Music Space and Time by ScoreStudio (Pond5.com)
Composer Jonathan Glenville Wright
Licensee Daniel Schweinert
We made a music video for my pal Mark Tarmonea in our studio. For lighting the background and models I used the 4ft / 4bank DIY KinoFlo's that I've built especially for this purpose - and they were great! Editing was done by Michael Ronge and Color Grading by me. Now Im doing some beauty retouching using a combination of Mocha AE, Beauty Box Video Plugin and Box Blur in After Effects. Here are a couple of snapshots I took with my phone from our shoot: Read More...
The new version of DaVinci Resolve 10 is finally out there and it works now very good with the „Magic Lantern RAW“ footage from a Canon 5D Mark III. No more fringing or aliasing in the footage! The quality is just amazing!
Some great footage from Andre Meyer can be seen here: Beauty in Nature (5D MK3 RAW)
If you want to learn DaVinci Resolve I can highly recommend the video tutorial „DaVinci Resolve 9 Core Training“ by Alexis Hurkman found on rippletraining.com
Blackmagic Design announced DaVinci Resolve 8.2 for Microsoft Windows™ public beta is now available for download. DaVinci Resolve for Windows public beta is available in both the full featured DaVinci Resolve 8.2 and free DaVinci Resolve Lite versions. The DaVinci Resolve 8.2 for Windows license is included with the Mac OS X version, so all current Mac OS X customers automatically get a license for the Windows version, and can download it now to use in their facility.
This new DaVinci Resolve for Windows beta will allow customers to use a wide range of hardware for building color correction systems with the advantage of a wider selection of GPU processing options with support for up to 4 GPU’s per system.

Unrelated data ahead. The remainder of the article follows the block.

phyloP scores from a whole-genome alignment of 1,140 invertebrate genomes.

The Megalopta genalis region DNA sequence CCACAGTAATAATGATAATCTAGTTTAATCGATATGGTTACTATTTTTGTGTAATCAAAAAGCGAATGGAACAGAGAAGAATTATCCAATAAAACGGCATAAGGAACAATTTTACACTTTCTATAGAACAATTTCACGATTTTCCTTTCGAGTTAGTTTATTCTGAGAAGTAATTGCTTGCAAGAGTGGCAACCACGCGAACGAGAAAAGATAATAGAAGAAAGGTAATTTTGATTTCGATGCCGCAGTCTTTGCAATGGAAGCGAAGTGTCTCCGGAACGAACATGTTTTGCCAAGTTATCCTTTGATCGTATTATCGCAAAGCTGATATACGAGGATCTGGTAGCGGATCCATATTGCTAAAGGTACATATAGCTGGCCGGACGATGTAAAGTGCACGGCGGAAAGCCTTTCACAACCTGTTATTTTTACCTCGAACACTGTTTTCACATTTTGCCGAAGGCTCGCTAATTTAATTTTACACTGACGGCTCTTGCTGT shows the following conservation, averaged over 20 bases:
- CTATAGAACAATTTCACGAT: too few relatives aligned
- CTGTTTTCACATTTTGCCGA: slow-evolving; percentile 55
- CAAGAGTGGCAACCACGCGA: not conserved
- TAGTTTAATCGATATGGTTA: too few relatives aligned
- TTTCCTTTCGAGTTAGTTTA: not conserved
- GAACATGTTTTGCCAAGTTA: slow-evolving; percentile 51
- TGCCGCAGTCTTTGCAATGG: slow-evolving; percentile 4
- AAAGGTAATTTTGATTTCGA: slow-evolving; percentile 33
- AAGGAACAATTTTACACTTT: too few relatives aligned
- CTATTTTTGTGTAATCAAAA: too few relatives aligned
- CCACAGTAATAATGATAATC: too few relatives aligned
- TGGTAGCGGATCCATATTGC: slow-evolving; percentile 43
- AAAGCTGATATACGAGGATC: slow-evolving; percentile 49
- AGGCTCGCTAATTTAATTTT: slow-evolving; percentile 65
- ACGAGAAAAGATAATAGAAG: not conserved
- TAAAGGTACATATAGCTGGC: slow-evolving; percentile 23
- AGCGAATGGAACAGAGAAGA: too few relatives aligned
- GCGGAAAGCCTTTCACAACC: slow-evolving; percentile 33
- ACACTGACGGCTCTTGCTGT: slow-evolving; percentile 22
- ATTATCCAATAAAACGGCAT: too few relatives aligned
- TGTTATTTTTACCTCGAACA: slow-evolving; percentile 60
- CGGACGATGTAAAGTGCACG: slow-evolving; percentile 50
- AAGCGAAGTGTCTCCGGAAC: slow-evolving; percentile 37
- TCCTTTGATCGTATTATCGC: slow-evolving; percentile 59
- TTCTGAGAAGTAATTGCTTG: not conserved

From left to right (Panasonic HVX200, Canon EOS 1D Mark IV, Panasonic HDC-TM900)
Amazing results from the small consumer camera Panasonic HDC-TM900.On my last trip to Romania I had full faith in the new TM900 and shot hundreds of stock footage clips in 1080/50p at 28 Mbits/s. This little camera is great if you have to travel light because you can shoot in high quality anywhere without drawing unnecessary attention. After reviewing my clips on the computer I’ve started to color grade them in DaVinci Resolve Lite and was positively surprised how far I can push the colors without them falling apart too much. I admit before importing the clips into DaVinci I’ve upconverted them through Cineform Neo HD to CF422 to make them editable - that’s an important part of my workflow. The newer version 8.1.1 of DaVinci Lite now includes unlimited CC nodes. With them you can throw in a bunch of PowerWindows, Layer Nodes and Qualifiers to make the picture really pop. Can’t wait to put my hands on a control surface.
These are my TM900 camera „Picture Adjust“ settings:
Sharpness -1 (depending on the scene content -3 or -1)
Colour 0 (don’t be fooled it looks vivid on the LCD)
Exposure -2 (the camera tends to overexpose too much)
WB Adjust 0 (I always do manual white balance)